How to spot flood damage before you buy a car

More than 3K cars in Florida on market with flood damage, experts say

JACKSONVILLE, Fla. – Thousands of cars damaged by floodwater often end up back on the market after disasters like hurricanes.

They can be repaired and resold, sometimes without the buyer knowing about the car’s history.

In Florida, it is legal for cars with water damage to be sold as long as the seller shares that info with the buyer. But there are cases when that does not happen.

But there are some things you can do to avoid getting into a regrettable situation.

Steve Tillman, a local car dealer and dealership owner, showed us three prime spots on a car you should inspect to see if it has any flood damage:

  • Under the hood
  • The driver’s side, especially along the floorboard
  • In the trunk of the car

Tillman said he does not see it often, but he’s aware of people trying to sell cars with significant flood damage, passing them off to unknowing buyers.

“It breaks your heart. It is a sign of the times that we live in that the honesty and integrity can be bought and sold for a dollar bill. It is a shame,” Tillman said.

He said the spots to look for telltale signs are the bright, shiny metal on the driver’s side or in the trunk. Both would show damage if the car had been flooded.

Local car dealer and dealership owner Steve Tillman points out the places to look for flood damage before you buy a car. (WJXT)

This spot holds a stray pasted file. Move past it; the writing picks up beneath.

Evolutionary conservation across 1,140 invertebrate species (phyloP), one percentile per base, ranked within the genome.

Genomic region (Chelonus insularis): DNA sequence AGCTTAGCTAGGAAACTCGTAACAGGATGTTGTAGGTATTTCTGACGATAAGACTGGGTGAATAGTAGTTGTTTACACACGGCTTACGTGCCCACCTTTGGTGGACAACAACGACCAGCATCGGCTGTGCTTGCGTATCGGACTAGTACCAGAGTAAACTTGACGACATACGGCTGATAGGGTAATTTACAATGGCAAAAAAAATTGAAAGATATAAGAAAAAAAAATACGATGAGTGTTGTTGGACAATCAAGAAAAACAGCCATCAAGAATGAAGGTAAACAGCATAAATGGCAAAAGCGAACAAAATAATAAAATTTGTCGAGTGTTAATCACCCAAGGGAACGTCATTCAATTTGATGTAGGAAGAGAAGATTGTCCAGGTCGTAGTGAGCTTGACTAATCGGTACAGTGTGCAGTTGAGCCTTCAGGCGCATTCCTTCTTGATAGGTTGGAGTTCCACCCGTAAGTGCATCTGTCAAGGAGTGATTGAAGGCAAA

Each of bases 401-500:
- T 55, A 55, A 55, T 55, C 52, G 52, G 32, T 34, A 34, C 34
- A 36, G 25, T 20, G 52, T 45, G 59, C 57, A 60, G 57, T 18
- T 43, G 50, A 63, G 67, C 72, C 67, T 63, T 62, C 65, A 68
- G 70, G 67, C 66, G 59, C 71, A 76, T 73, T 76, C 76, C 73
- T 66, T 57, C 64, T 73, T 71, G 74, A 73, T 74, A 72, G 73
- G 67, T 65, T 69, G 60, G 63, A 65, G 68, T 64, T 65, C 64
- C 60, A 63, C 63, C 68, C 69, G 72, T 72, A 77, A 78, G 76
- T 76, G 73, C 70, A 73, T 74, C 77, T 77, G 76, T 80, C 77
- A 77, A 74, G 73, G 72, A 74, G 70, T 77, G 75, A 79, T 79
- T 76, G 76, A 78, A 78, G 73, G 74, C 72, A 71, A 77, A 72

“If it has been swimming, you don’t have to look real hard. It will show up,” Tillman said.

Also, be sure to check in battery compartments and under the spare tire for any kind of gray sediment. Tillman said it’s easy to spot if you look.

He said you can also check the vents and behind the cabin filter to see if there’s any residue.

Then there’s under the hood.

“You would see residue up against the firewall and in the back. You would not have this clean image,” Tillman said, demonstrating where to look around the engine.

According to IAA and Copart, two companies known for reselling used, wholesale and salvage title cars, more than 3,000 cars in Florida that have flood damage are on the market now or will be hitting the market this week.

Thousands of cars damaged by floodwater often end up back on the market after disasters like hurricanes. (WJXT)

A few things potential buyers can do to cover their bases are:

  • Review the car’s paperwork, like the title. If it experienced at least 75% water damage, it should say “rebuilt” on it or indicate the extent of damage
  • Take the car to be inspected by a reputable mechanic before finalizing the purchase

Tillman said that people can sometimes get in trouble through casual sales.

“You own the car personally. I come and pay you for the car, and I get down the road, you have my cash, and then you find out (there’s something wrong),” Tillman said.

Another tool that can benefit a buyer is checking the National Insurance Crime Bureau to review the VIN number. That resource is used to crack down on any possible “title washing.”

The main thing, Tillman said, is just doing your due diligence before buying your new ride.

About the Authors:

A Jacksonville native and proud University of North Florida alum, Francine Frazier has been with News4Jax since 2014 after spending nine years at The Florida Times-Union.